History of Research
Geological Setting
Area and Volume
Radiometric Dating
Timing of the Traps and the Permo-Triassic boundary
Origin of Magmas
Plume or not?
End-Permian Extinction
Flood Basalts and Mass Extinctions
Research at Leicester
Large Igneous Provinces
Location Map
Photo Gallery and Credits
The Siberian Traps - Lithostratigraphy

The lithostratigraphy of the Siberian Traps has been described in four main regions: Noril'sk, Putorana, Nizhnyaya-Tunguska, and Maymecha-Kotuy. Reviews are available in Fedorenko et al. (1996) and Sharma (1997).
The thickest part of the sequence (ca. 3500 m), at Noril'sk, is characterised by a wide variety of rocks types, including tuffs, picrites, basalts, and more evolved rocks such as basaltic andesite. The sequence is divided into 11 suites (or formations) on the basis of petrology and geochemistry, and these are grouped into two main sequences (Lower and Upper; the Upper sequence is volumetrically the more important).
At Putorana, where the sequence reaches 1800 meters in thickness, most of the rocks are homogeneous basaltic lavas, and have been correlated in the basis of their composition with part of the Upper Sequence at Noril'sk. The sequence at Nizhnyaya-Tunguska (up to 1000 meters thick) is dominated by basaltic tuffs, but the uppermost suites comprise basalt lavas.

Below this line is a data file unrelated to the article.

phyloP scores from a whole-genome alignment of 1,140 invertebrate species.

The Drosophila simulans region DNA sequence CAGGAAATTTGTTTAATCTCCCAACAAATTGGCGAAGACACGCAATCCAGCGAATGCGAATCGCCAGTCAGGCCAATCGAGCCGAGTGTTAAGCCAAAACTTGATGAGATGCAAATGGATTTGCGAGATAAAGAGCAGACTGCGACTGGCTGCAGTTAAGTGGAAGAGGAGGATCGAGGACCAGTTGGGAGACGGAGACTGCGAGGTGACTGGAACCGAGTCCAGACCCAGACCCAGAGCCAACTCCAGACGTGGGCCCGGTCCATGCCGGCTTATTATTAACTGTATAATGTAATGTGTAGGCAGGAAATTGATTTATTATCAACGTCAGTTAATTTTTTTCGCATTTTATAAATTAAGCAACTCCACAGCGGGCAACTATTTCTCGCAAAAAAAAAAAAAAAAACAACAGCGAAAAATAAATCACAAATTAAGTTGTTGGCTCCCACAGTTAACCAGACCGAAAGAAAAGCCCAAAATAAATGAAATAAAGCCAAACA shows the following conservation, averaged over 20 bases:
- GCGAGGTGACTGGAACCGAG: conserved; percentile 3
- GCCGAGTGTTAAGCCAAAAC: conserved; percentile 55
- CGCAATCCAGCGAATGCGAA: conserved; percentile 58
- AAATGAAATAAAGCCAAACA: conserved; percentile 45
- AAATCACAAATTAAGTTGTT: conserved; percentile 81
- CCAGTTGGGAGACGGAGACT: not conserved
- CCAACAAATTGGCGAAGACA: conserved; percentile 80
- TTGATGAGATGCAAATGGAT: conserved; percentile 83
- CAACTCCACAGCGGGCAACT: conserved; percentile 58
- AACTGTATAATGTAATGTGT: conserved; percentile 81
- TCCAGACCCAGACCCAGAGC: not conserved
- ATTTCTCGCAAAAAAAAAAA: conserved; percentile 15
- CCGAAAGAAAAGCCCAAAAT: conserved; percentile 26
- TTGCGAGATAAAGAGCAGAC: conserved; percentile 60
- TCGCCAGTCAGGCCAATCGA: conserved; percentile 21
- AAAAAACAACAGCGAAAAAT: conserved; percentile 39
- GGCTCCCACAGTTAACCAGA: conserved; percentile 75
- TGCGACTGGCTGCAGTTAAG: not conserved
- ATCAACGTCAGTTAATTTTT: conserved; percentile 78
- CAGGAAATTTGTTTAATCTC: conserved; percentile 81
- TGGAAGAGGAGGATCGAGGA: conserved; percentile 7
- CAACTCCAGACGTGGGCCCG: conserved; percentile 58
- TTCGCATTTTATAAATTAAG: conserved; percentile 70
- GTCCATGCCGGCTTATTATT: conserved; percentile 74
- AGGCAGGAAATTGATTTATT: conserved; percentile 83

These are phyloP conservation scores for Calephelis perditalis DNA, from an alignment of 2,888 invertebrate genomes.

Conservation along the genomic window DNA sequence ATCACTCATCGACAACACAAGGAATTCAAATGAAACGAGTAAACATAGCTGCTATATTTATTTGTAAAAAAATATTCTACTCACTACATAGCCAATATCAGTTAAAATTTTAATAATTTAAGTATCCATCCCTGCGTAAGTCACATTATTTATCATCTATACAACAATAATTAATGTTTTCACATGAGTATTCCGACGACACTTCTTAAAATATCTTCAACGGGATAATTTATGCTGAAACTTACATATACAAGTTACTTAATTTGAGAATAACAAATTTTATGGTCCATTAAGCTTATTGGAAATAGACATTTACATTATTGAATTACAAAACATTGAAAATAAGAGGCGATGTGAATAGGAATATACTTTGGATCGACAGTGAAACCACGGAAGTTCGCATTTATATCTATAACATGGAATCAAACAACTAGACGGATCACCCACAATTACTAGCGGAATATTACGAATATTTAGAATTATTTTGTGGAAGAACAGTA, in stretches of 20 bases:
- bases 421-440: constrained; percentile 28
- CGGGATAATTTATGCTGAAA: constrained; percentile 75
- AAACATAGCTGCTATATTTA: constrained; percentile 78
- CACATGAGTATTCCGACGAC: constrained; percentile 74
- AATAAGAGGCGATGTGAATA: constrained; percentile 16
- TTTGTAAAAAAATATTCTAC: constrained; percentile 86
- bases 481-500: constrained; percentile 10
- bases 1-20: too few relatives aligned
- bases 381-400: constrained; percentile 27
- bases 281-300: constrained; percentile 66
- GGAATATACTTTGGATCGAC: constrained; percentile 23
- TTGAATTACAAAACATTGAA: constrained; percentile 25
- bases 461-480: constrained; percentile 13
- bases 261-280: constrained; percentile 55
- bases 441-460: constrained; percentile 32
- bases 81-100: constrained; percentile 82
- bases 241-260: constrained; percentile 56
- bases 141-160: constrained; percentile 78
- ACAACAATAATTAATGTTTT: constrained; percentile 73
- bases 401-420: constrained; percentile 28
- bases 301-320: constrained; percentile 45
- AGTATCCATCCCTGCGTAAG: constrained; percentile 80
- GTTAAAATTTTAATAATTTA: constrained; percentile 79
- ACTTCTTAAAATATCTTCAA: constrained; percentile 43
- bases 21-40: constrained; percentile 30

Thick sequences of basalts and highly-alkaline rocks such as basanites occur in Maymecha-Kotuy, some 800 km to the northeast of Noril'sk. Unusual alkali picrites known as maymechites (pronounced 'meemesheets') occur in this region. Kamo et al. (2003) have confirmed that the Maymecha rocks were emplaced at the same time as the lavas at Noril'sk.
Reichow et al. (2002, 2005) have correlated the basalts from the West Siberian Basin with the low-Ti basalts of the Upper Sequence at Noril'sk, especially the Nadezhdinsky Suite. There is currently no correlation between the suites on the Siberian craton with those in Taimyr.

Figure Caption: Composite volcano-stratigraphic section of the Siberian Traps, modified after Sharma (1997), and based on Zolotukhin and Al'Mukhamedov (1988), Sharma (1981) and Fedorenko et al. (1996).

Magnetostratigraphy. The Ivakinsky suite at the base of the Noril'sk succession has reversed (R) polarity, whereas the younger suites are normally (N) magnetised (Lind et al., 1994; Campbell et al., 1992). However, Mitchell et al. (1994) have suggested that a small batch of samples from Nizhnaya-Tunguska have R polarity. This is despite them being correlated (on the basis of composition) with the N polarity Upper Sequence at Noril'sk. Either the geochemical correlation is incorrect, or there is at least one interval of reversed polarity that is not preserved within the Noril'sk succession. Samples from Maymecha-Kotuy have N-R polarity, and the successions found in deep drill SG-6 are N-R-N-R-N (Westphal et al., 1998; Gurevitch et al., 2003). These data suggest that the magmatism occurred over a longer time span than indicated by the radiometric dating.